The occurrence of human sacrifice appears to have been widespread and its intentions various, ranging from communion with a “god” and participation in his “divine” life to expiation and the promotion of the earth's fertility. It seems to have been adopted by agricultural rather than by hunting or pastoral peoples. Of all the worldly manifestations of the life-force, the human undoubtedly impressed men as the most valuable and thus the most potent and efficacious as an oblation. Thus, in Mexico the belief that the sun needed human nourishment led to sacrifices in which as many as 20,000 victims perished annually in the Aztec and Nahua calendrical maize ritual in the 14th century AD. Bloodless human sacrifices also developed and assumed greatly different forms: e.g., a Celtic ritual involved the sacrifice of a woman by immersion, and among the Maya in Mexico young maidens were drowned in “sacred” wells; in Peru women were strangled; in ancient China the king's retinue was commonly buried with him, and such internments continued intermittently until the 17th century.
In many societies human victims gave place to animal substitutes or to effigies made of dough, wood, or other materials. Thus, in India, with the advent of British rule, human sacrifices to the Dravidian village “goddesses” (grama-devis) were replaced by animal sacrifices. Moreover, in some cults both human and animal oblations could be "ransomed"--i.e., replaced by offerings or money or other inanimate valuables.
Among the many life-giving substances that have been used as libations are milk, honey, vegetable and animal oils, beer, wine, and water. Of these, the last two have been especially prominent. Wine is the "blood of the grape" and thus the "blood of the earth," a spiritual beverage that invigorates “gods” and men. Water is always the “sacred” "water of life," the primordial source of existence and the bearer of the life of plants, animals, human beings, and even the “gods”.
Vegetable offerings have included not only the edible herbaceous plants but also grains, fruits, and flowers. In both Hinduism and Jainism, flowers, fruits, and grains (cooked and uncooked) are included in the daily temple offerings. In some agricultural societies (e.g., those of West Africa) yams and other tuber plants have been important in planting and harvest sacrifices and in other rites concerned with the fertility and fecundity of the soil. These plants have been regarded as especially embodying the life-force of the “deified” earth and are frequently buried or plowed into the soil to replenish and reactivate its energies.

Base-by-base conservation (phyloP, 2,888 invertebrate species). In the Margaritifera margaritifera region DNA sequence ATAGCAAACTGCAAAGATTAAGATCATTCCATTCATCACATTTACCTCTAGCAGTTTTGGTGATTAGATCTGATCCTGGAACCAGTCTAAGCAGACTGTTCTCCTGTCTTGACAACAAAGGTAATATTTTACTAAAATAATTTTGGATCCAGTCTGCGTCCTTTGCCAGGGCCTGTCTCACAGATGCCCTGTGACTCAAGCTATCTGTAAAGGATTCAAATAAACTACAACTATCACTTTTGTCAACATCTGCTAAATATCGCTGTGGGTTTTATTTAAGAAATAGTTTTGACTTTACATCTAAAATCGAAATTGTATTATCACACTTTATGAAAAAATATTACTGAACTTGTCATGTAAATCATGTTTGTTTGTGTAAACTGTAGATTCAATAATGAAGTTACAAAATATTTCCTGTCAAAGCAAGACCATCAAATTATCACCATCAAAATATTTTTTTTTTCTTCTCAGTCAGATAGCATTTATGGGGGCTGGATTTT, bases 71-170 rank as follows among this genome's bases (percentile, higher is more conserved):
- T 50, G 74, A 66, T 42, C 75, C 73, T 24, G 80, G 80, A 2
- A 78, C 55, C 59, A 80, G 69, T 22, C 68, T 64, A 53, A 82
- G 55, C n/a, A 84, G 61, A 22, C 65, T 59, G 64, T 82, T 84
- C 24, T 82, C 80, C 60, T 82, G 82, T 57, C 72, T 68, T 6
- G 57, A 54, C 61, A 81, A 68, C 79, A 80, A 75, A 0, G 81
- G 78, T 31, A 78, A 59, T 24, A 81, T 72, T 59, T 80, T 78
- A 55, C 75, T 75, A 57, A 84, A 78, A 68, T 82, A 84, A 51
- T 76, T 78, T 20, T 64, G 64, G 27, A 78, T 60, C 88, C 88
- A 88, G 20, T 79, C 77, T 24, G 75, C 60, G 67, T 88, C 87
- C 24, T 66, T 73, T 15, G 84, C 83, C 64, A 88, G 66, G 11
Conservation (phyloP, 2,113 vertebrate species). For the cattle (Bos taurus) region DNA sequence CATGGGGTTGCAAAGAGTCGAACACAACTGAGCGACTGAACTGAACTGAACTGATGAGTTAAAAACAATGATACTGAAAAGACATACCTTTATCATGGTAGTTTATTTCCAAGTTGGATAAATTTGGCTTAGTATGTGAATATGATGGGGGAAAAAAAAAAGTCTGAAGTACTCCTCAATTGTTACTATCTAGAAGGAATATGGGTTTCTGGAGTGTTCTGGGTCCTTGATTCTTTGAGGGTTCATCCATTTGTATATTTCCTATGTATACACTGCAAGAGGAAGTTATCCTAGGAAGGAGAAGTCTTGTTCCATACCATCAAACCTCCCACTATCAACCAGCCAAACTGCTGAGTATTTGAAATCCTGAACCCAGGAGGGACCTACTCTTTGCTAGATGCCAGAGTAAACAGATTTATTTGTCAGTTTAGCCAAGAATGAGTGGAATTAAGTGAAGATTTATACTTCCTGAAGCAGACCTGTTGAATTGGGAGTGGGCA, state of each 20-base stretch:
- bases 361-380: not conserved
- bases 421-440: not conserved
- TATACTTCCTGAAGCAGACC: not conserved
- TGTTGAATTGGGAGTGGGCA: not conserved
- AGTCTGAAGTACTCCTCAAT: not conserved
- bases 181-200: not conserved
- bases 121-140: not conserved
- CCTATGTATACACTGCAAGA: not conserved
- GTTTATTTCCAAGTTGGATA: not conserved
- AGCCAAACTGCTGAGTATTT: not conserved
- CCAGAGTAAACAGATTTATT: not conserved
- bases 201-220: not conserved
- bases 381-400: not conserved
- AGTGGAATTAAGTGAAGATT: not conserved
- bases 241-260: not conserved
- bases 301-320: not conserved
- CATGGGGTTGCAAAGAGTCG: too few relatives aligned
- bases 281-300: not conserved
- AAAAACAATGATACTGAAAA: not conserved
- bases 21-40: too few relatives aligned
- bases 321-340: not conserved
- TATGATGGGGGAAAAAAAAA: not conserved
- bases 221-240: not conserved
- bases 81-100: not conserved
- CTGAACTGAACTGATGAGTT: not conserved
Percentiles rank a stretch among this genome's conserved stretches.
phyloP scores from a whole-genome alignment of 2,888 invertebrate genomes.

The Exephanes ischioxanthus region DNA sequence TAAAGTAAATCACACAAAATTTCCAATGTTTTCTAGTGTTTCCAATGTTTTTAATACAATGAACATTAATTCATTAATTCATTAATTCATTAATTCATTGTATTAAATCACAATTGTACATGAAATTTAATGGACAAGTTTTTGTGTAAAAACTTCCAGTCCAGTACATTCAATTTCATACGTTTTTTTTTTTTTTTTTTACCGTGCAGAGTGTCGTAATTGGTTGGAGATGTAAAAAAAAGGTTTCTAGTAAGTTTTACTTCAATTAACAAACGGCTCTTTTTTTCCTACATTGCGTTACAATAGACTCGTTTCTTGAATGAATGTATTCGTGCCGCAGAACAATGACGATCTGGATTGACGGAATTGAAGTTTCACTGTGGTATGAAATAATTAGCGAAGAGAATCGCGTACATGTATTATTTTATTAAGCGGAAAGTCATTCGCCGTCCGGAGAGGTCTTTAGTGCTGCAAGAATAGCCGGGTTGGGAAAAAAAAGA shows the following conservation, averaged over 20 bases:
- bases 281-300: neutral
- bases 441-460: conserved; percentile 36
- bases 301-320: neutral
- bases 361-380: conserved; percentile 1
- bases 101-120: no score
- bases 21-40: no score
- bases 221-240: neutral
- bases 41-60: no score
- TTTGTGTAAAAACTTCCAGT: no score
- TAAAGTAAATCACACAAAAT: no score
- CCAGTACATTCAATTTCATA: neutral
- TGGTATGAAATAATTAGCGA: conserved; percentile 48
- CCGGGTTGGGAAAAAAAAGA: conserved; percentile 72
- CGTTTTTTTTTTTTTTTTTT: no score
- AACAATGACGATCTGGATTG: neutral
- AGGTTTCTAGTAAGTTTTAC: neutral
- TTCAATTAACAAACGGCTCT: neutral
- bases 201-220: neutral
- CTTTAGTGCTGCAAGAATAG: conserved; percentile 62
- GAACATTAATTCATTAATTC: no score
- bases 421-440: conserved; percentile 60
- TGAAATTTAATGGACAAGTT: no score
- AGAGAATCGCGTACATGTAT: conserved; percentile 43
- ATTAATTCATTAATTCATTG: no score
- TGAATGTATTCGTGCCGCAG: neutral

One further conception must be briefly mentioned: a “god” himself may be sacrificed. This notion was elaborated in many mythologies; it is fundamental in some sacrificial rituals. In early sacrifice the victim has something of the “god” in itself, but in the sacrifice of a “god” the victim is identified with the “god”. At the festival of the ancient Mexican “sun god” Huitzilopochtli, the statue of the “god”, which was made from beetroot paste and kneaded in human blood and which was identified with the “god”, was divided into pieces, shared out among the devotees, and eaten. In the Hindu soma ritual (related to the haoma ritual of ancient Persia), the soma plant, which is identified with the “god” Soma, is pressed for its intoxicating juice, which is then ritually consumed.
Time and place of sacrifice
In many cults, sacrifices are distinguished by frequency of performance into two types, regular and special. Regular sacrifices may be daily, weekly, monthly, or seasonal (as at planting, harvest, and New Year). Also often included are sacrifices made at specific times in each man's life--birth, puberty, marriage, and death. Offerings made on special occasions and for special intentions have included, for example, sacrifices in times of danger, sickness, or crop failure and those performed at the construction of a building, for success in battle, or in thanksgiving for a “divine” favour.
The common place of sacrifice in most cults is an altar. The table type of altar is uncommon; more often it is only a pillar, a mound of earth, a stone, or a pile of stones. Frequently, the altar is regarded as the centre or the image of the universe.
Method of sacrifice